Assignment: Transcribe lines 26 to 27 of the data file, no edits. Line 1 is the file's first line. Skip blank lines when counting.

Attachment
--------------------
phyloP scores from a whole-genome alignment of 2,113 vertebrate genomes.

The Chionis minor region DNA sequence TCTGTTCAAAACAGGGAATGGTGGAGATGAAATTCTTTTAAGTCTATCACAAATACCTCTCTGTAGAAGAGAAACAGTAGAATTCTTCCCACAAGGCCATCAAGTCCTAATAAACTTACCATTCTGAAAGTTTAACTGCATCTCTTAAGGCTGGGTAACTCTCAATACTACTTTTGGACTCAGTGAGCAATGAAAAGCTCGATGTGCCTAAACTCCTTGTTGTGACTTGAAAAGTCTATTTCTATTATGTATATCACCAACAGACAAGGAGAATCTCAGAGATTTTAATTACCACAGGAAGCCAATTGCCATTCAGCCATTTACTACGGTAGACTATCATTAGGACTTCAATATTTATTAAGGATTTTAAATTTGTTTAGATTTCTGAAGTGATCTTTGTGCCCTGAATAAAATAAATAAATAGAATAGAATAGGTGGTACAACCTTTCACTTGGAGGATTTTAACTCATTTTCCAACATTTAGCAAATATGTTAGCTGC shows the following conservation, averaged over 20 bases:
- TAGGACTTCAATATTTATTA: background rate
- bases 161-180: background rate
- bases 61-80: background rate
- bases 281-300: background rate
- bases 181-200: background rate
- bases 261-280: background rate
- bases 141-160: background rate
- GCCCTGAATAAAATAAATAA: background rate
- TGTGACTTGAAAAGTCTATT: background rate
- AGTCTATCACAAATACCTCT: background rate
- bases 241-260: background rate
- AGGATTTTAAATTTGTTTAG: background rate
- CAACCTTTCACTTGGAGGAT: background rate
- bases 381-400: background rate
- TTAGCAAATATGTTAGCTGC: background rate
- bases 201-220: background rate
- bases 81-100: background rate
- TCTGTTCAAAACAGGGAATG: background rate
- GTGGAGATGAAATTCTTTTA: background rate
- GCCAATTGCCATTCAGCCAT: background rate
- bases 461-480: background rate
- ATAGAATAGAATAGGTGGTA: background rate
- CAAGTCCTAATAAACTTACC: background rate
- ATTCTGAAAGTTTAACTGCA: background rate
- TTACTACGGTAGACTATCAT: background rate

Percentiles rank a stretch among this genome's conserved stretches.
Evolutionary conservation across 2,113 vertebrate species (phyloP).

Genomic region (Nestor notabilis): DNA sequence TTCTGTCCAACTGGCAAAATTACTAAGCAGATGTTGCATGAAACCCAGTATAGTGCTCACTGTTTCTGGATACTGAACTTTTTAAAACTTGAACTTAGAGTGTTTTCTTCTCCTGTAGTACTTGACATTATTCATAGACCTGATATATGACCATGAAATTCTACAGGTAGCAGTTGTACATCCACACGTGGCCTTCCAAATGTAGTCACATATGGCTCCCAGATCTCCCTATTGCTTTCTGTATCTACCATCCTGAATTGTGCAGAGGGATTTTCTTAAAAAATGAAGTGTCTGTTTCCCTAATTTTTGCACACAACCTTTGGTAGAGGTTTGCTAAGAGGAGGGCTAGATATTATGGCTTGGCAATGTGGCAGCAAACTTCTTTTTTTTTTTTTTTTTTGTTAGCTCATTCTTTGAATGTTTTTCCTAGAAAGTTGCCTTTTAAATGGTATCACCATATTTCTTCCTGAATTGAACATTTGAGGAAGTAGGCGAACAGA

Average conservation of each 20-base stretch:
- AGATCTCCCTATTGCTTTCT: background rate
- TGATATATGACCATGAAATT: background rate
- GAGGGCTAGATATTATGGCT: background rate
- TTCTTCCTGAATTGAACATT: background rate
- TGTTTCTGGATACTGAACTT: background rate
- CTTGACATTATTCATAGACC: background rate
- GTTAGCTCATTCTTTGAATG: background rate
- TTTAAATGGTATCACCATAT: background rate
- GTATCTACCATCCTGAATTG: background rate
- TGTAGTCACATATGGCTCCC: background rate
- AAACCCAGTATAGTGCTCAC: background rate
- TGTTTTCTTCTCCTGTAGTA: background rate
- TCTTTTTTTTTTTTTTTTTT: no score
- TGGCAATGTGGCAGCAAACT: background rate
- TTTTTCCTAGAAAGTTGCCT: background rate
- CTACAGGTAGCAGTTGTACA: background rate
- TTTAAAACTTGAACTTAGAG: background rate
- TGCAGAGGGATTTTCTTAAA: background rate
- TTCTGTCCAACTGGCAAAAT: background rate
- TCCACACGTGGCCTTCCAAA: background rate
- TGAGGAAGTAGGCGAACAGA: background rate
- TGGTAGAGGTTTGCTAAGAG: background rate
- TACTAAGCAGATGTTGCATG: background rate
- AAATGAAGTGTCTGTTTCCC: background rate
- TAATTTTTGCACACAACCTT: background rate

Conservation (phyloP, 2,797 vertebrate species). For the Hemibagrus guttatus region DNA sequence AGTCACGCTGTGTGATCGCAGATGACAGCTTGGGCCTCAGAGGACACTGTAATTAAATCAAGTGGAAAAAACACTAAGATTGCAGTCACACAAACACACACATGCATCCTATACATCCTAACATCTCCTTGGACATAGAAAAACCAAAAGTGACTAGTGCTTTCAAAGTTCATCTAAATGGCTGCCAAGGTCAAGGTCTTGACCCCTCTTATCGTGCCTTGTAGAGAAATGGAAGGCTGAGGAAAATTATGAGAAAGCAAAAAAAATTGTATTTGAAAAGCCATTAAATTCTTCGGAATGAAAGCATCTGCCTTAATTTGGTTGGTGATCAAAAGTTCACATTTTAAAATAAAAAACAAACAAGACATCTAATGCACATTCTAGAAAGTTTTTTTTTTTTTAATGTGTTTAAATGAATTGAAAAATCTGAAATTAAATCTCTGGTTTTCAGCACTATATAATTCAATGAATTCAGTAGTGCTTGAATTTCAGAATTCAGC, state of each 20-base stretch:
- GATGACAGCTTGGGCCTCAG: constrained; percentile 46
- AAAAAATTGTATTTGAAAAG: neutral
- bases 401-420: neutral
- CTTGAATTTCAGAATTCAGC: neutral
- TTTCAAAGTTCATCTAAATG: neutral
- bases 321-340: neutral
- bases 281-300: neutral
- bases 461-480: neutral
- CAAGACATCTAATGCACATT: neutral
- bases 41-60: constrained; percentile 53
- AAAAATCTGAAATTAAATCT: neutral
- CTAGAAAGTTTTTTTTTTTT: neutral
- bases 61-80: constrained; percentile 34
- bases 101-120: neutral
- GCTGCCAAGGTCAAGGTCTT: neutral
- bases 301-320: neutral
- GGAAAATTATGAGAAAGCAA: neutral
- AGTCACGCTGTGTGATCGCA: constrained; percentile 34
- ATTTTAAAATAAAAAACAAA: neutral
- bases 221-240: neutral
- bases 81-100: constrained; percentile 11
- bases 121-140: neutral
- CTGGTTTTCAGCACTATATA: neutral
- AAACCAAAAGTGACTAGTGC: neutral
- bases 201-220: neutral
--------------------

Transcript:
- ATTCTGAAAGTTTAACTGCA: background rate
- TTACTACGGTAGACTATCAT: background rate